Get into the habit of periodically backing up your customization files (CUI files, tool palettes, blocks, AutoLISP routines, linetypes, plot files, etc.), especially right before you make any changes to them. One approach is to store all customized files and folders in the same location on your computer. Check the paths in the Tools / Options dialog box (Files tab) to find the locations of these files.
Browse to the files, then create shortcuts and store them in your backup folder. Click on the shortcut and copy the CUI files to your backup folder. To back everything up, just copy the backup folder to a flash drive, CD, or other location not on your hard drive. If storage space is not at a premium, you could just back up your entire AutoCAD directory (or AutoCAD Support directory).
What should you back up? Here’s a list of typical files and file extensions targeted for backup. You’ll want to add or subtract from the list according to what files you most often customize.
Hatch Patterns and Linetypes
*.pat AutoCAD hatch pattern definition files
acad.pat: Standard AutoCAD hatch pattern library file
acadiso.pat: Standard AutoCAD ISO hatch pattern library file
*.lin AutoCAD linetype definition files
acad.lin: The standard AutoCAD linetype library file
acadiso.lin: The standard AutoCAD ISO linetype library file
*.mln Multiline library file
In AutoCAD 2006 onward, the main menu file is called acad.cui (or acadlt.cui). Custom menus are stored in a file called custom.cui. Other menu-related files include acad.mnr, for menu bitmap images, and acad.mnl, for AutoLISP routines used by the menu.
Earlier releases use a trio of files: acad.mnu, acad.mns, and acad.mnc. Acad.mns is the menu source file (plain text format), acad.mnu is a template menu file (also plain text format), and acad.mnc is a compiled file that AutoCAD creates from the acad.mns source file.
The most common file extensions you’re likely to encounter are:
*.dcl Dialog box files (DCL = Dialog Control Language)
*.lsp AutoLISP program files
acad.lsp: A user-defined AutoLISP routine that loads each time AutoCAD starts
acaddoc.lsp: A user-defined AutoLISP routine that loads each time you start a drawing
Note: AutoLISP routines that have been compiled in Visual LISP use the .fas extension
*.scr AutoCAD script files. A script file contains a set of AutoCAD commands processed as a batch.
*.dvb Visual Basic for Applications files
*.pc3 Plotter configuration file.
*.atc Tool palettes
Note: *.xtp files are tool palettes exported for use on other computers
*.aws Workspace profiles
asi.ini Database connectivity link conversion mapping file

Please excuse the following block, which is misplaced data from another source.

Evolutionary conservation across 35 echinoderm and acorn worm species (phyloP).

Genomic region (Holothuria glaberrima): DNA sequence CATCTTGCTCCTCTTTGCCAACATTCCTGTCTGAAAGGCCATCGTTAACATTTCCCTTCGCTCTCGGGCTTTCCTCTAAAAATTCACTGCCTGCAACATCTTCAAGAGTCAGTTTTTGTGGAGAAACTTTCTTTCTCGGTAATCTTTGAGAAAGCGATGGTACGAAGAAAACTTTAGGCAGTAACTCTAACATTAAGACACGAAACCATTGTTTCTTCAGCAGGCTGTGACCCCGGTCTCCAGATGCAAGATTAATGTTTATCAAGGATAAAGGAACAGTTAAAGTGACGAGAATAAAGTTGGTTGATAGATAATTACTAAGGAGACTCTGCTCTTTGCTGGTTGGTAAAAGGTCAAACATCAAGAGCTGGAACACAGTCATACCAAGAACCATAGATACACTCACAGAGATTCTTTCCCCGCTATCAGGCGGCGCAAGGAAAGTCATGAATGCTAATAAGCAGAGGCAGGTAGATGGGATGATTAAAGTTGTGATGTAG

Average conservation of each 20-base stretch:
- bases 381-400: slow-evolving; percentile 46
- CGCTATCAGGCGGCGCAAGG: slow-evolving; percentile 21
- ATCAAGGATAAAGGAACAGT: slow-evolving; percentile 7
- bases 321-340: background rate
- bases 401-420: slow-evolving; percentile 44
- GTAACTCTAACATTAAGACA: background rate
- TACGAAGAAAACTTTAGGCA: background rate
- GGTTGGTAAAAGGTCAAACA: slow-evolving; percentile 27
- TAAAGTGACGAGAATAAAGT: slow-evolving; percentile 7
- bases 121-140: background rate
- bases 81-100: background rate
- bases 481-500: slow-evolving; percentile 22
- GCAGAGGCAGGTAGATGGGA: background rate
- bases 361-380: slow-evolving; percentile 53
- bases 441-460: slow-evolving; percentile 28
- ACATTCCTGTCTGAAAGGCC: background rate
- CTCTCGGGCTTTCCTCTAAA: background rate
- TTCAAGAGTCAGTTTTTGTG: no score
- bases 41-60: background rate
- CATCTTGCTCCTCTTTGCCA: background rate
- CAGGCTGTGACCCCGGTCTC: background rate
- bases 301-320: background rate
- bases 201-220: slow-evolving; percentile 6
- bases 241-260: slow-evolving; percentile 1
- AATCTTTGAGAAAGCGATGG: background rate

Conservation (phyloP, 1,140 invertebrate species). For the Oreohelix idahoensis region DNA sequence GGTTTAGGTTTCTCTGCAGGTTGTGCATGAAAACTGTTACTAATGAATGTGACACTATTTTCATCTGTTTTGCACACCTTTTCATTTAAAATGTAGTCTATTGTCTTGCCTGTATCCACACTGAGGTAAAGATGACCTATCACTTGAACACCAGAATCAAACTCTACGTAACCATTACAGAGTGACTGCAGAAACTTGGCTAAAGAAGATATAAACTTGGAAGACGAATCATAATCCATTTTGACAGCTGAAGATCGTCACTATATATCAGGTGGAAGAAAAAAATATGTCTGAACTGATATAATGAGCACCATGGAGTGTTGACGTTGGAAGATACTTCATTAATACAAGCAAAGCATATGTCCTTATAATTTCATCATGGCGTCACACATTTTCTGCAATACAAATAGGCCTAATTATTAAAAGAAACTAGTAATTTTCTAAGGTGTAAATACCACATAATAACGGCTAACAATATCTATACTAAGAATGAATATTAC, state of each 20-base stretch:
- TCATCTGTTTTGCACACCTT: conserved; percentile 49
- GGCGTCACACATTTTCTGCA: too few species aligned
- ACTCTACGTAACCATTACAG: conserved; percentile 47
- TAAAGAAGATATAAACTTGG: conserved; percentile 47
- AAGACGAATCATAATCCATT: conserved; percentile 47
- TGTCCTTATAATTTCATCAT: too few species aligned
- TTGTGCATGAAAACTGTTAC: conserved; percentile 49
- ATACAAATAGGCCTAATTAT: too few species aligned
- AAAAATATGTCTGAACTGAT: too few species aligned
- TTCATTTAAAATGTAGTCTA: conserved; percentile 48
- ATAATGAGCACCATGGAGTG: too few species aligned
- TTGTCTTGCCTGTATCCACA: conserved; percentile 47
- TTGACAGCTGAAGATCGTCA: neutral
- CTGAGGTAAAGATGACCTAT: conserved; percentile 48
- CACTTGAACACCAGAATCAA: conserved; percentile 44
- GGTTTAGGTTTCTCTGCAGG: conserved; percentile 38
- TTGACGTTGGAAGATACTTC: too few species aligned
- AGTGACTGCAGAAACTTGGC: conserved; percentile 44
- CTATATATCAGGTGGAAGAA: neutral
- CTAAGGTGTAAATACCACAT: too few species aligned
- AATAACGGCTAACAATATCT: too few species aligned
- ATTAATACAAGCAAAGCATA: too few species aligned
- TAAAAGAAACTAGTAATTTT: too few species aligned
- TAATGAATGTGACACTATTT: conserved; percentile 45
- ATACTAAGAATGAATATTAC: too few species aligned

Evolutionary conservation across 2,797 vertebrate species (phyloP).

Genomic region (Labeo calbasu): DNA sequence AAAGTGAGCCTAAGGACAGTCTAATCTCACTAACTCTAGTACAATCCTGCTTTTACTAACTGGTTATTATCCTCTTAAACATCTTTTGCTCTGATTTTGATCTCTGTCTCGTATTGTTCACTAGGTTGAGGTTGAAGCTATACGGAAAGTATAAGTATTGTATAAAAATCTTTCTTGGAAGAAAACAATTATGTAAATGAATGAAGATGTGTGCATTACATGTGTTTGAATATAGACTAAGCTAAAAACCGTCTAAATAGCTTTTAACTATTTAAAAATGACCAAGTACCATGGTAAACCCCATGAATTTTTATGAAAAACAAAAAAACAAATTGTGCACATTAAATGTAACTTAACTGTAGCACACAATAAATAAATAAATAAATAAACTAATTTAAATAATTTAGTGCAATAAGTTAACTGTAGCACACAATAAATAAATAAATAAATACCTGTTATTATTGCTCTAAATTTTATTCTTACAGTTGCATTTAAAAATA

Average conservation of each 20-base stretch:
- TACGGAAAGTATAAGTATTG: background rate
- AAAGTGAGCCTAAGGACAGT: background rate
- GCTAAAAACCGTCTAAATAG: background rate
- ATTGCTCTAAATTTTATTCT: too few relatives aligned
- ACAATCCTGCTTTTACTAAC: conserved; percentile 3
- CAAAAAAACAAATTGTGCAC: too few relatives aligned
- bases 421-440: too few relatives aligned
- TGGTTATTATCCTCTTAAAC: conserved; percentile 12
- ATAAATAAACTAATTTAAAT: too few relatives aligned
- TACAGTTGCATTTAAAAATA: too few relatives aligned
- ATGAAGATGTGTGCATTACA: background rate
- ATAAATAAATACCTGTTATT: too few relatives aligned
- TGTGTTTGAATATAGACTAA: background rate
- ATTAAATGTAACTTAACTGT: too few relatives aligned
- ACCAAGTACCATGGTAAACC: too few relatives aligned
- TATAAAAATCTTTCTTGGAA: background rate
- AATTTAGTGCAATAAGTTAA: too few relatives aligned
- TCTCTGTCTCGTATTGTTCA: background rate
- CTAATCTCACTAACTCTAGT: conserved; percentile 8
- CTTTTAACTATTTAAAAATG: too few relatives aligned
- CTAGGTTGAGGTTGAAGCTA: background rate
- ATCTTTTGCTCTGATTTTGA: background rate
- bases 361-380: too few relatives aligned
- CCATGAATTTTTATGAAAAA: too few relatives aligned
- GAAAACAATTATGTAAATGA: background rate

acad.pgp Program parameters file contains definitions for external commands and command aliases.
acad.psf PostScript support file; the master support file for the PSOUT and PSFILL commands.
acad.rx Lists ObjectARX applications that load when you start AutoCAD
*.shp Shape/font definition files. Compiled shape/font files have the extension SHX.
acad.unt Unit definition file contains data that lets you convert from one set of units to another.
You can also use the Windows Backup Utility if you don’t want to mess around with your folder structure. The program resides in Accessories / System Tools, accessible by clicking on Start, then All Programs.
If the utility doesn’t appear under Accessories, you may need to install it from your Windows installation disk. This example is for Windows XP. Load the CD. On the Welcome screen, select Perform Additional Tasks, then Browse this CD. When Windows Explorer opens, double-click the ValueAdd folder, then Msft, then Ntbackup. Double-click Ntbackup.msi to install the backup utility.
By default, the Backup Wizard starts when you launch the utility. If it’s been turned off, select Tools, then Backup Wizard. Click the Next button to navigate through the wizard. In the window that asks What do you want to do?, select Back up files and settings.
Next, specify what exactly you want backed up. Choices include your documents and settings, all users’ documents and settings, and all information on this computer (not recommended). You can also select specific files to back up. This is the best choice when you have files stored outside the My Documents folder or have files there that you don’t want to back up.
The next wizard window asks for the type of backup (usually File) and the location to store the backed up files. Select Browse to select a spot on your hard drive, a flash or zip drive, network location, etc. Note that the utility can’t save to a CD drive.
When the Finish button appears, don’t. Instead, select the Advanced button, then click on Next to open the When to Back Up page. Select Later, then select Set Schedule to have the backup routine run automatically on a set schedule.